(Closed) What qualifies as a Destination Wedding?

posted 7 years ago in Destination Weddings
Post # 2
30402 posts
Honey Beekeeper
  • Wedding: November 1999

To me, a destination wedding is one that takes place in a location that is neither the hometown of the bride or groom, nor where they both currently live.

Post # 3
1838 posts
Buzzing bee

If the couple is getting married where they live or near by and guests fly in, that’s not a destination wedding. It’s a regular wedding with out-of-town guests.

Post # 4
2865 posts
Sugar bee
  • Wedding: City, State

View original reply
Kannon:  a destination wedding is one at a resort in an area where neither the bride or groom grew up or currently live.

I am fine flying to the bride’s home town in Hawaii. I’m not fine flying somewhere with a 4 night minimum stay. 

Post # 5
518 posts
Busy bee
  • Wedding: March 2016

I also noticed when reading that thread that quite a few posters mentioned that a Destination Wedding makes sense when everyone has to travel anyway. If very few of your guests would be local no matter where it is, why not have it somewhere fabulous?


Post # 6
4517 posts
Honey bee

A destination wedding to me (personally) is any wedding I have to put up significant costs to fly towards. I have a tolerance of about $350 for a plane ticket and one night’s stay. 


I had family and friends all over the world as well. We brought the party to them instead – I held receptions in China, west and east coasts of the US. 

Post # 7
3 posts
  • Wedding: November 2015

I’m in your same situation. Besides my fiancé and his parents, every guest is flying in for our wedding to the city we live in. We’re treating the wedding as if it were a destination wedding: we are having the wedding & ceremony at a hotel in a central area, invitations were sent five months in advance, we’re budgeting on spending $40 bucks each for welcome bags, our wedding website is loaded with hotel, tourist, and restaurant recommendations, etc.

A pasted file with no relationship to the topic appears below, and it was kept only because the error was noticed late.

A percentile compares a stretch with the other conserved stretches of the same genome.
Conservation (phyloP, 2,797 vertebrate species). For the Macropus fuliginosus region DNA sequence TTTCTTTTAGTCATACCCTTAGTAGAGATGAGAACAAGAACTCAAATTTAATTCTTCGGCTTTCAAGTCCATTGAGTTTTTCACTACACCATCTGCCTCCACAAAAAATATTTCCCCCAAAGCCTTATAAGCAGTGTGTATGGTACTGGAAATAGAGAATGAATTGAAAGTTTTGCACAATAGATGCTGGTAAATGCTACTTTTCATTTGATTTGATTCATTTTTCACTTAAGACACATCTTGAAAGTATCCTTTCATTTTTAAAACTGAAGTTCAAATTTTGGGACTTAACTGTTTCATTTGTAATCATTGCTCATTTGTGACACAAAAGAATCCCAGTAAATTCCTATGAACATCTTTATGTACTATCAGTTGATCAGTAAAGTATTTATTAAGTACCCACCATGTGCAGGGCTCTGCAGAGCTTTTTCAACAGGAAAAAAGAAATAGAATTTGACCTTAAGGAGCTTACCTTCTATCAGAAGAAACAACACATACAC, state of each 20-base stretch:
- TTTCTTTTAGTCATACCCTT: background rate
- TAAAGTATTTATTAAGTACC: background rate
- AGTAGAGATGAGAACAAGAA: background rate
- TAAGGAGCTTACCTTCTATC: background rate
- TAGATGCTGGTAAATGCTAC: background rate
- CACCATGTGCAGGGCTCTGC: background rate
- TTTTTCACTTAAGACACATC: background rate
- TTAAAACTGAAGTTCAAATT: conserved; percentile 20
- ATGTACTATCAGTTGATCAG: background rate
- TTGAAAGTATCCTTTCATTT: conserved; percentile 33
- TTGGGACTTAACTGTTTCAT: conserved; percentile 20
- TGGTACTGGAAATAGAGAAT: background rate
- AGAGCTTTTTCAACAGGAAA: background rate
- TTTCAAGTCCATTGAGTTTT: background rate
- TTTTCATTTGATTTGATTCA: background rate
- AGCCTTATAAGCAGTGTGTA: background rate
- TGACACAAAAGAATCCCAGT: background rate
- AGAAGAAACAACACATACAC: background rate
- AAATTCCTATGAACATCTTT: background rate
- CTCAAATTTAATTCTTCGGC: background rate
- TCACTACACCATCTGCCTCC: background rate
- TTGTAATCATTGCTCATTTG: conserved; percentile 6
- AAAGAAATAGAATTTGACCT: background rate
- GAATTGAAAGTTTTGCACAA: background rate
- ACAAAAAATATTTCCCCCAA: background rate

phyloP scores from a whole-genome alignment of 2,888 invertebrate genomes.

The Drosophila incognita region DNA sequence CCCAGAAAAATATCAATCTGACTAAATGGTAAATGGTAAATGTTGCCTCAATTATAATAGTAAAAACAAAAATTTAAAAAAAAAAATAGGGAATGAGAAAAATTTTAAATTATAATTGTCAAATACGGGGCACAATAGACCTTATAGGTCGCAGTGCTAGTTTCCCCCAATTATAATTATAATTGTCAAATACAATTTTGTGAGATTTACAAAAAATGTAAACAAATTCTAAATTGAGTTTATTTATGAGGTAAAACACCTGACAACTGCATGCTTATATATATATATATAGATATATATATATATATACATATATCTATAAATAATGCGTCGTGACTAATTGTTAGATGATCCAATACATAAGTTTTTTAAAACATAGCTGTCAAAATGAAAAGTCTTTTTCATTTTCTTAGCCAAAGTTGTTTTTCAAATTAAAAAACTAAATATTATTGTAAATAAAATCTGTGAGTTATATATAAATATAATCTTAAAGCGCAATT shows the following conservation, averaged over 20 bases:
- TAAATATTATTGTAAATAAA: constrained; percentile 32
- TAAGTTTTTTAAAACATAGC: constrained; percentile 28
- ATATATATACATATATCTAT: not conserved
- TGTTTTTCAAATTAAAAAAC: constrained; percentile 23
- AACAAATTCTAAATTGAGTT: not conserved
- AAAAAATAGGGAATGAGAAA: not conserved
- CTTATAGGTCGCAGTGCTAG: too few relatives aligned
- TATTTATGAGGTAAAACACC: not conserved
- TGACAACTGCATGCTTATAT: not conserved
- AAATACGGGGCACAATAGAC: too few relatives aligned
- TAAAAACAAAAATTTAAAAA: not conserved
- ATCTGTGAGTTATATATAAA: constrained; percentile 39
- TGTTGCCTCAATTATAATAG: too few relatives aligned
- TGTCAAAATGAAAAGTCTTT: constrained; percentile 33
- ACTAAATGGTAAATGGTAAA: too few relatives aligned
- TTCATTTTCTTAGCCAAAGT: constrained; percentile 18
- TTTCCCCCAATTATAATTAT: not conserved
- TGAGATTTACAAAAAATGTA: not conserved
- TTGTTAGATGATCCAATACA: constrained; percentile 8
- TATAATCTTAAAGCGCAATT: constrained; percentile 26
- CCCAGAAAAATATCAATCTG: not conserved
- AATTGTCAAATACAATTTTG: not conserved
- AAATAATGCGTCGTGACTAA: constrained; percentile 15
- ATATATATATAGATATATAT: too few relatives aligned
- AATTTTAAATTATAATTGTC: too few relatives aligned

Post # 8
1504 posts
Bumble bee
  • Wedding: June 2016

We’re in the same boat as you –  our guests are coming from all over the world with no real concentration in any one area so we’re doing a pseudo Destination Wedding. We dont even live on the same continent as either of our families at the moment so everyone is traveling no matter what. It’s domestic for my family but 4 hours drive from my home town (where only my parents and one or two friends are still) and then everyone else is coming in from Canada, Europe, NZ, Aus, and other regions of the US. We chose the location because of its natural beauty, accessibility for domestic guests, and range of accommodation (its a ski town in winter and a hiking town in summer). 

So it’s not a resort wedding – but it’s not where either of us grew up, where we live now, or where any of our guests live. And all the planning is being done remotely so I count it as a Destination Wedding.

Post # 9
940 posts
Busy bee
  • Wedding: March 2015

Yup, I agree that the term “destination wedding” is too broad to be really helpful. We had what I think of as a domestic destination wedding in Florida: we don’t live there, we chose it for the nice weather, but all of our friends and family are scattered around North America anyway and it was like a normal wedding in that people stayed at regular hotels, not at an all-inclusive, and the trip could be done in a weekend. Several people chose to drive rather than fly.

Post # 10
6313 posts
Bee Keeper
  • Wedding: September 2012

View original reply
Kannon:  Back in the day a Destination Wedding usually meant everyone having to travel to a destination – typically out of the country. These days, couples and their families are so spread out most are having to travel anyway. The way I see it, if the majority of your guests have to travel you might as well have it somewhere awesome that people would enjoy visiting. 

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